Improving Care for Nursing Home Pneumonia in NHCUs and Veterans' Homes
|Pneumonia||Behavioral: Nursing inservices Procedure: Academic detailing to MDs; concurrent review and feedback||Phase 2|
|Study Design:||Masking: Open Label
Primary Purpose: Prevention
|Official Title:||Improving Care for Nursing Home Pneumonia in NHCUs and Veterans' Homes|
|Study Start Date:||November 2004|
|Study Completion Date:||July 2005|
|Primary Completion Date:||March 2005 (Final data collection date for primary outcome measure)|
|Arm 1||Behavioral: Nursing inservices Procedure: Academic detailing to MDs; concurrent review and feedback|
Nursing Home Acquired Pneumonia (NHAP) causes excessive morbidity, mortality, hospitalization, and loss of function. At any given time, 1.1-2.5% of veterans who reside at nursing home care units (NHCUs) and State Veterans Homes (SVHs) are ill with pneumonia. Multi-faceted implementation of evidence-based guidelines has been shown to be feasible in the private sector. Retrospective studies demonstrate an association between guideline adherence and improved survival.
Assess the feasibility of a QUERI-like strategy to translate the guidelines into practice at VA-affiliated nursing homes through focus groups, interviews, and a small intervention trial.
Nursing staff focus groups, key informant interviews, and tests of academic detailing (educational outreach) scripts were conducted at five facilities. Based on the information gathered, the QUERI-like intervention was modified and tested at the Florence, Colorado SVH during one influenza season compared to no intervention at a nearby SVH. Forty random SVH nursing staff took an anonymous telephone survey of knowledge and attitudes about NHAP twice prior to the intervention. A second randomly selected group of CNAs and nurses took the survey after the intervention. Research assistants enrolled residents with NHAP, interviewed them and their nurses about their quality of life, assessed their function and reviewed their medical records. The intervention was multifaceted, including (1) a formative phase to tailor implementation and foster staff investment in process and outcomes, (2) institutional level change to facilitate immunization and use of appropriate antibiotics and tests; (3) interactive educational sessions to improve nursing assessment; and (4) academic detailing to physicians to impact diagnostic and prescribing practices. Data were analyzed by Template Analysis Technique for qualitative data; test-retest reliability of the knowledge and attitude survey; exploratory bivariate comparison of intervention delivery and uptake, process of care and outcomes between the intervention and control facilities.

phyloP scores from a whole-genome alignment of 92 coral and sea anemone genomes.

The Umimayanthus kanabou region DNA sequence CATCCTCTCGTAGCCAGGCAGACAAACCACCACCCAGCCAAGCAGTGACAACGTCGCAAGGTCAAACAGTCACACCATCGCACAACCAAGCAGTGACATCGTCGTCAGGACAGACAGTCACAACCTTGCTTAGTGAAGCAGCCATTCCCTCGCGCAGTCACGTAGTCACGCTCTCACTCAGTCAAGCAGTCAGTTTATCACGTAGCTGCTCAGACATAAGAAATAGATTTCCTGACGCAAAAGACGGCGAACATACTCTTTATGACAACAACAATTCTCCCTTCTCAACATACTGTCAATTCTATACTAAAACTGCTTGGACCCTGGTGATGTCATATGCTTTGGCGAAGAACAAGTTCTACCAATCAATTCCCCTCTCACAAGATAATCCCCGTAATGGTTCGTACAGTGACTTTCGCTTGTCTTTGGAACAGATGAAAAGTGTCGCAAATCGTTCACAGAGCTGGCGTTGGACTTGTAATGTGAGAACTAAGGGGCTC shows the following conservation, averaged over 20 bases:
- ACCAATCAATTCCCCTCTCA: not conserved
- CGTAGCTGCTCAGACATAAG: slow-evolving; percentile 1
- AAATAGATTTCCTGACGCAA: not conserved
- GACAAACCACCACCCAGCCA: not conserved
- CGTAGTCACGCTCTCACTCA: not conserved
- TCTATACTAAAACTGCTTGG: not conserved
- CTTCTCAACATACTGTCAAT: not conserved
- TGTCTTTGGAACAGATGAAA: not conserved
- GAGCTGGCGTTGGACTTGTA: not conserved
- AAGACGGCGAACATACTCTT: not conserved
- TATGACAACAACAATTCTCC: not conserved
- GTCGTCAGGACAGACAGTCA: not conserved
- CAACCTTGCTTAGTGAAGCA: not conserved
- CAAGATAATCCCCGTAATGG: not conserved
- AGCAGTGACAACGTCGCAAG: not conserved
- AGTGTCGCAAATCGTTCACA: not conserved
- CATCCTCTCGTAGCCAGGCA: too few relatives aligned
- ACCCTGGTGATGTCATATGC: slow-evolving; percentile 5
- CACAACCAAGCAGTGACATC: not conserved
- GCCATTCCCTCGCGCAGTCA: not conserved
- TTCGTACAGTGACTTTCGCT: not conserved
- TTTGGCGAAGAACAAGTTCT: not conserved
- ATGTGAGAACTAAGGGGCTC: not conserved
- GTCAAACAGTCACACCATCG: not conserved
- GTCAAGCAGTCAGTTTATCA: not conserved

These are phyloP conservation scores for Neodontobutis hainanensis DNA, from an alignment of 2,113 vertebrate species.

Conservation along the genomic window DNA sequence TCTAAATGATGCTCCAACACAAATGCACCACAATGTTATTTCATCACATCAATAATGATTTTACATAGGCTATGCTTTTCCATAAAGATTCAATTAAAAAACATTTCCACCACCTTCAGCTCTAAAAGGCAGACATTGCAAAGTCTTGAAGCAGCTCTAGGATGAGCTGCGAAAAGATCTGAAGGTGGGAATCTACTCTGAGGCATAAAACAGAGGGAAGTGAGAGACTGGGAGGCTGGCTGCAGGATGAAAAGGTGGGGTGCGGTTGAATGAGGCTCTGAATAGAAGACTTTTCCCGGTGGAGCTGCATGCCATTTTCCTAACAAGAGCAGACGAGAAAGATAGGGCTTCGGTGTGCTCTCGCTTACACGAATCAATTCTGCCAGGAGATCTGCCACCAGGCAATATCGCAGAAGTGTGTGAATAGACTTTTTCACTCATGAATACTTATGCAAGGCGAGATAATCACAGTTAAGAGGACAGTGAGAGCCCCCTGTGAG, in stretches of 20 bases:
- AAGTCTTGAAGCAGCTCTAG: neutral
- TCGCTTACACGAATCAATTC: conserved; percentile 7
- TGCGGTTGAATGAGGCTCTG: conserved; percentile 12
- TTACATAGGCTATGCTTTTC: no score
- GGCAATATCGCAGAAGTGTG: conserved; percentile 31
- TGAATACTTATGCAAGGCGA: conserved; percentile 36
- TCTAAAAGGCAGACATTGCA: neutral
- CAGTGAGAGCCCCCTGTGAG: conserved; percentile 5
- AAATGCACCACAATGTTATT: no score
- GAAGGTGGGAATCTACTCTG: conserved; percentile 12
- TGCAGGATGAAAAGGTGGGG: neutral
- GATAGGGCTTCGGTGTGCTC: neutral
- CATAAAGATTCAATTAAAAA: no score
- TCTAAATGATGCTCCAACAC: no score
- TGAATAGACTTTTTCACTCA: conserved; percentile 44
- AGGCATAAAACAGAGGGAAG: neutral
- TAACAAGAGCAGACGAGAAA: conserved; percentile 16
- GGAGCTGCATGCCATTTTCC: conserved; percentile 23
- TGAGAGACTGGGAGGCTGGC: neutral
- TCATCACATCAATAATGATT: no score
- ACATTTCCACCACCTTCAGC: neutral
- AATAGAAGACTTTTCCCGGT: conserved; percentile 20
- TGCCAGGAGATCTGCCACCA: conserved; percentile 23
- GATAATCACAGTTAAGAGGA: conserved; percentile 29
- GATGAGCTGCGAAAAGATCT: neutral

Project work is ongoing.
Please refer to this study by its ClinicalTrials.gov identifier: NCT00120068
|United States, District of Columbia|
|VA Eastern Colorado Health Care System, Denver, CO|
|Denver, District of Columbia, United States, 80220|
|Principal Investigator:||Evelyn A. Hutt, MD||VA Eastern Colorado Health Care System, Denver, CO|